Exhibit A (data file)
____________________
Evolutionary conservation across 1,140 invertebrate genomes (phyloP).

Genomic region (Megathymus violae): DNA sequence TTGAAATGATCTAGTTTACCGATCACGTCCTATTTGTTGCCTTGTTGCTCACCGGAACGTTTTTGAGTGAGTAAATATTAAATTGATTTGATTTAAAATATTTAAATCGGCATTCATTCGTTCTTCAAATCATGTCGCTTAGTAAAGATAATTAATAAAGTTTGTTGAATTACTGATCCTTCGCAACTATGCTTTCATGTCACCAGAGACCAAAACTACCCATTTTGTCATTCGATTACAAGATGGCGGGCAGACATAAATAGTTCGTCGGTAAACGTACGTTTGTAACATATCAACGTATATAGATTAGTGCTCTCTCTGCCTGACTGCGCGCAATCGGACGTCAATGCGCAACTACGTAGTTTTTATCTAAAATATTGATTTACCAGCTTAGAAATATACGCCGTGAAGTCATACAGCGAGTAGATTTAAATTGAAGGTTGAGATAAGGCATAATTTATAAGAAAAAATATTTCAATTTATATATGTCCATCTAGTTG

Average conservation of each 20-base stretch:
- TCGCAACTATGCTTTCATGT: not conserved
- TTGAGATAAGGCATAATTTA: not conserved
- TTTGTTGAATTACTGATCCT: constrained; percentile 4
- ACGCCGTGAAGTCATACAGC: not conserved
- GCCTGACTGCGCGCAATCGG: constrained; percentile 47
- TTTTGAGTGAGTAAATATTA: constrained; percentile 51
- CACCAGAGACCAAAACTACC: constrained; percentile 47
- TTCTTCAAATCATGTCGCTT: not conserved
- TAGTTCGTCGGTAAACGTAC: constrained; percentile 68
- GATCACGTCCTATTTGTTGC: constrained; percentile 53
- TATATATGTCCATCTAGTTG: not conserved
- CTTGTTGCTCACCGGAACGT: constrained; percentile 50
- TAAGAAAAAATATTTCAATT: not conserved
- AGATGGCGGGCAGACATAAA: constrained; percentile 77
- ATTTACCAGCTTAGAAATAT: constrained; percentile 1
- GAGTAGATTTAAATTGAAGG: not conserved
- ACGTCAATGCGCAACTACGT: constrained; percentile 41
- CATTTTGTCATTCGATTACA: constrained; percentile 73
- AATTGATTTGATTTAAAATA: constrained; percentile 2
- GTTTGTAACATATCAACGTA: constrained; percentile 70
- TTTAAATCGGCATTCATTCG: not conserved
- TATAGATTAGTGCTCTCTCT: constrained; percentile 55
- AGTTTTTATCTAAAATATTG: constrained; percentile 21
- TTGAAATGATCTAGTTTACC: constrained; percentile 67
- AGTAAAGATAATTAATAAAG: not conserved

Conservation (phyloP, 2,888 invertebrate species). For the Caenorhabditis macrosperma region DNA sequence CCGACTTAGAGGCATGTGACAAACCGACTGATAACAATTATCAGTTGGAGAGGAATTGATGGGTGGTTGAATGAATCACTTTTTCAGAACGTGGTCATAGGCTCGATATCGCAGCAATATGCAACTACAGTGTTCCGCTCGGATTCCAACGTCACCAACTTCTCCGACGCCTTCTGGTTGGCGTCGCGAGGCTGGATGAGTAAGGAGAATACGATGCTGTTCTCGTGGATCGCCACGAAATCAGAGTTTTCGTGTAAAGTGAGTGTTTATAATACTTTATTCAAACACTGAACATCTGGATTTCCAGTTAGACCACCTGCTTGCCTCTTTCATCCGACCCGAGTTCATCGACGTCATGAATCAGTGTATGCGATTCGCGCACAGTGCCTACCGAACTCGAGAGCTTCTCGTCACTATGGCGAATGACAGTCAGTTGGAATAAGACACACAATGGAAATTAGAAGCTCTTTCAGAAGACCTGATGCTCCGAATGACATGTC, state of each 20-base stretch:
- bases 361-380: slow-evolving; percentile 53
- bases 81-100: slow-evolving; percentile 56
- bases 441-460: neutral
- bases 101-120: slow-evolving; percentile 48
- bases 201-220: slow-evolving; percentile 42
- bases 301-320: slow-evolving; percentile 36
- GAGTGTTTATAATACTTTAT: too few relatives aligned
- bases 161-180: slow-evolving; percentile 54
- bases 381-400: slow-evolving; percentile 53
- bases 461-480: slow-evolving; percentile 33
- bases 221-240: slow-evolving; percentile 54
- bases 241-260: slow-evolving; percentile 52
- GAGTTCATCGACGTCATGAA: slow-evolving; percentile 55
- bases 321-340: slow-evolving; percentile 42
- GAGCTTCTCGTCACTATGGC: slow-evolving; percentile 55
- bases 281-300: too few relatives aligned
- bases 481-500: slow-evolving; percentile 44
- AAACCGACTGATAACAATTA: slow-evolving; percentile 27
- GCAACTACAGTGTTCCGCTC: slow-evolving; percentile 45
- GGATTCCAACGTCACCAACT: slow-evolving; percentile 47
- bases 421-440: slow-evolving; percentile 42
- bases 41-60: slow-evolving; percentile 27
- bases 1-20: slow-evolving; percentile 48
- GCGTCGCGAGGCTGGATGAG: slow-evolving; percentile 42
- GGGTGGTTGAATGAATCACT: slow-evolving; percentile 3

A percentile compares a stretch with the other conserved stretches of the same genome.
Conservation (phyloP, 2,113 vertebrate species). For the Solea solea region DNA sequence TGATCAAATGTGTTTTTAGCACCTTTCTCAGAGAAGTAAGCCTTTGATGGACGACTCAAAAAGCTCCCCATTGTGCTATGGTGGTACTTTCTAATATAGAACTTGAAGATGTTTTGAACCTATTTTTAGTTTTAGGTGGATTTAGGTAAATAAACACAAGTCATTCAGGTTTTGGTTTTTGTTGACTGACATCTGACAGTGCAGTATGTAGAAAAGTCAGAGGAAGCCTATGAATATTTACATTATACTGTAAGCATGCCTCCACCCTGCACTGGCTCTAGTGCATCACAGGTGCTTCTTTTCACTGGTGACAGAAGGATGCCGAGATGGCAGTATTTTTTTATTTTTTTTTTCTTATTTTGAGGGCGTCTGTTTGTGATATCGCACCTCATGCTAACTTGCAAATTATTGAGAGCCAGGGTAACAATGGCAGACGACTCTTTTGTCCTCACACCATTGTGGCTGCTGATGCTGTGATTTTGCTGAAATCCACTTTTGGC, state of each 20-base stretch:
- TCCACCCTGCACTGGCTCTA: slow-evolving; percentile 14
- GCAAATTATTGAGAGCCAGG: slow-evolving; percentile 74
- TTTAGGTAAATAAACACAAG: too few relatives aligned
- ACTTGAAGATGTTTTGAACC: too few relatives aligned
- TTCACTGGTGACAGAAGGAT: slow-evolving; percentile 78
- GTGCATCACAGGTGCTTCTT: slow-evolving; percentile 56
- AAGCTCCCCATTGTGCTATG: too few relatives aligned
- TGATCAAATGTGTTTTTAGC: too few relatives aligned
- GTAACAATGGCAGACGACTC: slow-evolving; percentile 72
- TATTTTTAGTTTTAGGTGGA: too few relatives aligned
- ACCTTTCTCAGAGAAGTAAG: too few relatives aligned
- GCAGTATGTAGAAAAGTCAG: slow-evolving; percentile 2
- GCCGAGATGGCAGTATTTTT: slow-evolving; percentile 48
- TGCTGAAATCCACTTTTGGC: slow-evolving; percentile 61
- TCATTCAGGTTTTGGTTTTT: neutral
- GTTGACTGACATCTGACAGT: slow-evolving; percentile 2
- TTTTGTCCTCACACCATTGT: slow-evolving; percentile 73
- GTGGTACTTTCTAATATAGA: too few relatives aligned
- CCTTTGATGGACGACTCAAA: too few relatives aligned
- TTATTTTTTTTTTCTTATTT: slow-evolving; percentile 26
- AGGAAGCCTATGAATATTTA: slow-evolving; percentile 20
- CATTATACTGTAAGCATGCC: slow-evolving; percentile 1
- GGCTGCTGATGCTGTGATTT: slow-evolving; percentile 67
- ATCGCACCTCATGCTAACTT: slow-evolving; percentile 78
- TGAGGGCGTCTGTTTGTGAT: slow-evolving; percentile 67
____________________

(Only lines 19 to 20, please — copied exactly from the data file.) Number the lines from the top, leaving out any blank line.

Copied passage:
- GAGTAGATTTAAATTGAAGG: not conserved
- ACGTCAATGCGCAACTACGT: constrained; percentile 41